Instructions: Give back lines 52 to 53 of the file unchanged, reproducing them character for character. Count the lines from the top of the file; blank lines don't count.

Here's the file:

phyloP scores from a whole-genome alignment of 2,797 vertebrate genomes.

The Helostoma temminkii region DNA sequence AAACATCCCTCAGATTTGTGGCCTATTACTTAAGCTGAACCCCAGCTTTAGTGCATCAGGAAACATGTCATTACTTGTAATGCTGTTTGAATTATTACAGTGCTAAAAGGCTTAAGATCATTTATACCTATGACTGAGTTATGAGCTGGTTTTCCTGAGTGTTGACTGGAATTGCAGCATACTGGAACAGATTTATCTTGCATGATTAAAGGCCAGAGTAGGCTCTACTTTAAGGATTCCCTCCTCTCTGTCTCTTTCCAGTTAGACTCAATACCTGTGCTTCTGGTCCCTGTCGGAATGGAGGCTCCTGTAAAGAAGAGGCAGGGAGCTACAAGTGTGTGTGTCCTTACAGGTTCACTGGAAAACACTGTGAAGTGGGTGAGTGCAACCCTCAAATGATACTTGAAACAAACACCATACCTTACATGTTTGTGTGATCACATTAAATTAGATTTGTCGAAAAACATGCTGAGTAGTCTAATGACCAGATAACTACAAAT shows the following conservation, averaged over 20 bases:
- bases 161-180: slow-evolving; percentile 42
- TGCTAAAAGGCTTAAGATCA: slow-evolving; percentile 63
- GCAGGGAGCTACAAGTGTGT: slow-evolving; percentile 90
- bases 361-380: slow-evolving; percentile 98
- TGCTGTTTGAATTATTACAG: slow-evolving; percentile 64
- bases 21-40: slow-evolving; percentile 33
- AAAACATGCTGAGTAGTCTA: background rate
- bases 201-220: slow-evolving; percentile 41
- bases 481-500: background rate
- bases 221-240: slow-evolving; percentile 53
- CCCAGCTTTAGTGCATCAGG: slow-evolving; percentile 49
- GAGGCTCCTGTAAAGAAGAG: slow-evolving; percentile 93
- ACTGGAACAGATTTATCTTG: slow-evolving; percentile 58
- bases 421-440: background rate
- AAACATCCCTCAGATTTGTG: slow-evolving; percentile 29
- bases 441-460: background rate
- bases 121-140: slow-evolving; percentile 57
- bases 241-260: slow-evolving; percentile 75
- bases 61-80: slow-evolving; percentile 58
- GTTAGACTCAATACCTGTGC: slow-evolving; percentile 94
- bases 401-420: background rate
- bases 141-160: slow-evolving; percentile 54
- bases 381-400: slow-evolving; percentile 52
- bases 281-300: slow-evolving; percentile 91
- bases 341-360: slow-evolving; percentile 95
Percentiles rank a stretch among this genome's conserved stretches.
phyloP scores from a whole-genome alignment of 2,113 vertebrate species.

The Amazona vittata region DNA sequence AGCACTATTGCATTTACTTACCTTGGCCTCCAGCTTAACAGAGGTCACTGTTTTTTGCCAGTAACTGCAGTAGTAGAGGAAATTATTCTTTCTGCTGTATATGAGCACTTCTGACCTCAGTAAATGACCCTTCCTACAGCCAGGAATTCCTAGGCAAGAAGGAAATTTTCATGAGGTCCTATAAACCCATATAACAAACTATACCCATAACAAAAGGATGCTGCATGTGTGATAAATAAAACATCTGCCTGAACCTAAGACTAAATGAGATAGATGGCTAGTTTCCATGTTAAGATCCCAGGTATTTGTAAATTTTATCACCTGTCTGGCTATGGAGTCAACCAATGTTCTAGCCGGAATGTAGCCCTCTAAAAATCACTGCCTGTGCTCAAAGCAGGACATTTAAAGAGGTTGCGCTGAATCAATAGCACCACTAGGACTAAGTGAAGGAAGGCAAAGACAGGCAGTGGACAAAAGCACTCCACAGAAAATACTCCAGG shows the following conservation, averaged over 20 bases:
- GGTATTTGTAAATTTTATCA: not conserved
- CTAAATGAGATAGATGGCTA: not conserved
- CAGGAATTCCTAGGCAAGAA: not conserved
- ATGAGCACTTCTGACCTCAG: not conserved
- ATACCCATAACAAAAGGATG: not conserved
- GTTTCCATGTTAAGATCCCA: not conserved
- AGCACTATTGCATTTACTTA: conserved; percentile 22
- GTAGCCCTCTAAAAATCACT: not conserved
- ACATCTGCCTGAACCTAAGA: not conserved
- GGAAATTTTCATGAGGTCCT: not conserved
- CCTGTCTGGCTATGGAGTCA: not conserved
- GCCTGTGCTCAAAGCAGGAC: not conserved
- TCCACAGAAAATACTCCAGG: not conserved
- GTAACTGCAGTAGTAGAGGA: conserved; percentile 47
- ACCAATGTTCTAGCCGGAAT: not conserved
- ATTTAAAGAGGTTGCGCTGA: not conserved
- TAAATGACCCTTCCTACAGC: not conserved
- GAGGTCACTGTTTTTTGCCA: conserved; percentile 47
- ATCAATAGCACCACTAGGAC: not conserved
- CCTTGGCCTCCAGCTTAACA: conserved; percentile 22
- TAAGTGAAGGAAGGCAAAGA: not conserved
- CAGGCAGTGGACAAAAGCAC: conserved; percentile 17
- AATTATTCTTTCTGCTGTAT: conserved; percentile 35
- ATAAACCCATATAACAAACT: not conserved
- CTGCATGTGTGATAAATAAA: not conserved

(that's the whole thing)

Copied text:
- CAGGCAGTGGACAAAAGCAC: conserved; percentile 17
- AATTATTCTTTCTGCTGTAT: conserved; percentile 35